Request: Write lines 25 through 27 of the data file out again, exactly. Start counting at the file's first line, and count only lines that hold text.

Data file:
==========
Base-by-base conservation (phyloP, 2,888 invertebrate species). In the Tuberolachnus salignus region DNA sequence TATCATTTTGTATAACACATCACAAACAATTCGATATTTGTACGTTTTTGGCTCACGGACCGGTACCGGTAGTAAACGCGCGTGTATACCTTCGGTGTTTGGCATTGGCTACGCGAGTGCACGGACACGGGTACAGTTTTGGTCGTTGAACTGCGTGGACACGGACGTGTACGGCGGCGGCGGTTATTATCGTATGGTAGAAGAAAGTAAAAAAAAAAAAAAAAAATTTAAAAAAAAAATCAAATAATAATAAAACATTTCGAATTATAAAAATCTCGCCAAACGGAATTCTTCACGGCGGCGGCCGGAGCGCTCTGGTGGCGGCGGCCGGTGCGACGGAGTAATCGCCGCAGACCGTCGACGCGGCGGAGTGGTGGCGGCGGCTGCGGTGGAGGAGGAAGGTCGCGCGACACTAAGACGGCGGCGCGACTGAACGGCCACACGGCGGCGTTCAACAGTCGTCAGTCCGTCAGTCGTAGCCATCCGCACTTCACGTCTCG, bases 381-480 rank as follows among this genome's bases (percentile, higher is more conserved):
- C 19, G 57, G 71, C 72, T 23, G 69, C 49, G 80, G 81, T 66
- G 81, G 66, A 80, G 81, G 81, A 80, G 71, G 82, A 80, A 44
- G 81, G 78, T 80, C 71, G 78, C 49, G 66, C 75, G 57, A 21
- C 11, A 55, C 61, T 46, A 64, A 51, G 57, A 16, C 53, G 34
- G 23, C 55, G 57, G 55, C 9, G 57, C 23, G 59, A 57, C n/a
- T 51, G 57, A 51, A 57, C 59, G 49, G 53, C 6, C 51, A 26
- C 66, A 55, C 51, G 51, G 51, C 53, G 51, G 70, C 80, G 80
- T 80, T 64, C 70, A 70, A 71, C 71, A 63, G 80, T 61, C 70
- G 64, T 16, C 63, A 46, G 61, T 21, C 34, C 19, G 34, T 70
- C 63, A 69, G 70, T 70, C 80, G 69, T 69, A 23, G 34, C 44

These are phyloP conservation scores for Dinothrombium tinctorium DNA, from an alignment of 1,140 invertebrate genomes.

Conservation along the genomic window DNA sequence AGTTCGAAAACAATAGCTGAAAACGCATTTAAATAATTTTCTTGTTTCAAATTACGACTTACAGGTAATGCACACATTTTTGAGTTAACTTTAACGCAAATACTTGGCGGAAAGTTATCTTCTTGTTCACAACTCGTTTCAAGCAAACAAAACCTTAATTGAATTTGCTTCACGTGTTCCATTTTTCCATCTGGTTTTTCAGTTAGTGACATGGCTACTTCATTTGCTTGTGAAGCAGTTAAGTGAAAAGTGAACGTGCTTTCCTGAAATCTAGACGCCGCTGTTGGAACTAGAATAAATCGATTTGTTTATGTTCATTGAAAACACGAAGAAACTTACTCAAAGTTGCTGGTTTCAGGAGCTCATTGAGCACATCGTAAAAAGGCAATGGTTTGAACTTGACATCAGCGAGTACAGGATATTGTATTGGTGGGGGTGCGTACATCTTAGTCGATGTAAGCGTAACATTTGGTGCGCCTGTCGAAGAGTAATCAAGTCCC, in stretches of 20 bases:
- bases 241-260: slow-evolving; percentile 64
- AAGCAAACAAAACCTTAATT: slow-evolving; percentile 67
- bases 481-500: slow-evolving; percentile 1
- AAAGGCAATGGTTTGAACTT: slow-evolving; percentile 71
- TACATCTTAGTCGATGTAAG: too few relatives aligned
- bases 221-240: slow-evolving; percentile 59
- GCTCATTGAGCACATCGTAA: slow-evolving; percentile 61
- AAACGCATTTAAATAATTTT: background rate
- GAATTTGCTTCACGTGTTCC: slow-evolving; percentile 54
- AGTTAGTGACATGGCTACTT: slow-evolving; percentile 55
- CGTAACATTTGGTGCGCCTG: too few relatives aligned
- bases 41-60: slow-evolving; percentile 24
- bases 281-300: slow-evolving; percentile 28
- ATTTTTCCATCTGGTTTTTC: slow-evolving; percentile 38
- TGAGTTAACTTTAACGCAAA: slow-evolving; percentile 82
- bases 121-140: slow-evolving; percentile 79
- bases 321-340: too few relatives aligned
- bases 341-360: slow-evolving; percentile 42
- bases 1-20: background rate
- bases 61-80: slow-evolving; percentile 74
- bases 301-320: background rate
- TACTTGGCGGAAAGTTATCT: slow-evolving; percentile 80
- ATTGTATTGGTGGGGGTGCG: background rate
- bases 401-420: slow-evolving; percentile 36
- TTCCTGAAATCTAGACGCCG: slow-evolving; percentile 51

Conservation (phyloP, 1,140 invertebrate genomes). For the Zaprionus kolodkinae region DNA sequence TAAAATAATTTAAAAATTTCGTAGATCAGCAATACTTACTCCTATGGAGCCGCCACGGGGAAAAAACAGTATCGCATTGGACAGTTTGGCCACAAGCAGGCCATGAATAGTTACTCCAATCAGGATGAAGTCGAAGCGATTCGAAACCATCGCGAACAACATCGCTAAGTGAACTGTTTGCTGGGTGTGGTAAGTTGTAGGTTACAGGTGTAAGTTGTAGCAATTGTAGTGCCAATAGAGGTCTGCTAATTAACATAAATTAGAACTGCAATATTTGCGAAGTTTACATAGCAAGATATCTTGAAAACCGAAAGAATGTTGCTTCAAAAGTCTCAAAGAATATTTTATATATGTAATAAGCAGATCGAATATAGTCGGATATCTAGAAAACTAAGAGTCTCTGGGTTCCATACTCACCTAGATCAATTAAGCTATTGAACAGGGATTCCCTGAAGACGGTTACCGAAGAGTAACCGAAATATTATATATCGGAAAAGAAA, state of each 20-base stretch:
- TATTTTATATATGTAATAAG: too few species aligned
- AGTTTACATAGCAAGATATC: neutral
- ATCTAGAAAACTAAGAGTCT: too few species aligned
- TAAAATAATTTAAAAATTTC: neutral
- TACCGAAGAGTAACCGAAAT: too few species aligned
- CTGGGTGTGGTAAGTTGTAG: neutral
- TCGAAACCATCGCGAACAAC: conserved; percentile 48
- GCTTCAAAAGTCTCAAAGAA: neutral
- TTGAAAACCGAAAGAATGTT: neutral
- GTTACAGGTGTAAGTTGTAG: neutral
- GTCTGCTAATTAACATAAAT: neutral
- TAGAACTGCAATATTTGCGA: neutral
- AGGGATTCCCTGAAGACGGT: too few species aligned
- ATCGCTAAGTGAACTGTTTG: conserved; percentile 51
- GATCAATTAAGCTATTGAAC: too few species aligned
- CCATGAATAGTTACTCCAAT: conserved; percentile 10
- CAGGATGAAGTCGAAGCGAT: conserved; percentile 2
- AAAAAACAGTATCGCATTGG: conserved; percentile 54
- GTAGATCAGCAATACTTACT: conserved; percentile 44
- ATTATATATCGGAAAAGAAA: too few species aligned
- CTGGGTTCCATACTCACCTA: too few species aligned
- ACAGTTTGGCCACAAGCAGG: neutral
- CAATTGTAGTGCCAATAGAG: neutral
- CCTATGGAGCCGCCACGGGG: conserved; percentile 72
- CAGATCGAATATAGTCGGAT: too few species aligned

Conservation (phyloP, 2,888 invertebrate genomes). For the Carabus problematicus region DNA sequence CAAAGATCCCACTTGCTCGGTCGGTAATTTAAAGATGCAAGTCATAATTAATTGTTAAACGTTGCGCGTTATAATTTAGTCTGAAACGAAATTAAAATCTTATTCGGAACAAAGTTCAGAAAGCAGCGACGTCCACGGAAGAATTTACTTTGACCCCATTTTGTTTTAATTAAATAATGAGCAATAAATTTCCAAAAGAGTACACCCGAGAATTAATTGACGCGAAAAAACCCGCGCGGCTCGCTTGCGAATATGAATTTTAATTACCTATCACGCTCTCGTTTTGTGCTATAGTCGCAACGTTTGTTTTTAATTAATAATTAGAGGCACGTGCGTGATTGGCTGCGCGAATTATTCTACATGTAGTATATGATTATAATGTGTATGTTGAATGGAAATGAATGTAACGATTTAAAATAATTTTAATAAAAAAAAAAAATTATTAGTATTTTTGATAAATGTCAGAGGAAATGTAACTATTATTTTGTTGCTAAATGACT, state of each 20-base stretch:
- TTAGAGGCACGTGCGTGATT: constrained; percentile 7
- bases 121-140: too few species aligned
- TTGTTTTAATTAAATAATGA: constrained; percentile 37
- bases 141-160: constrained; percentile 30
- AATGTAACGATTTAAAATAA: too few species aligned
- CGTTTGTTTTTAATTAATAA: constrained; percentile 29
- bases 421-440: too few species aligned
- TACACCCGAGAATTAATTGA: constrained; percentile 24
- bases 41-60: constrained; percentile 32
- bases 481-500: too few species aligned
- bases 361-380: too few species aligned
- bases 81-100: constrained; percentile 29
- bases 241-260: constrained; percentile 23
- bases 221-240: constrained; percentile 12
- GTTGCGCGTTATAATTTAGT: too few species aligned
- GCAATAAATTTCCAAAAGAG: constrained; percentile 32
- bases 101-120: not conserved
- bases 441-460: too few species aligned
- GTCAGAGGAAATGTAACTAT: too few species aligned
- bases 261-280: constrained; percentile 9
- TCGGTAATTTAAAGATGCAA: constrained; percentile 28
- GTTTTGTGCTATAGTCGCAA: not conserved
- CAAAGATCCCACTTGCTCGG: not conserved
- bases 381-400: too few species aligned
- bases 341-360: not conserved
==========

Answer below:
- bases 41-60: slow-evolving; percentile 24
- bases 281-300: slow-evolving; percentile 28
- ATTTTTCCATCTGGTTTTTC: slow-evolving; percentile 38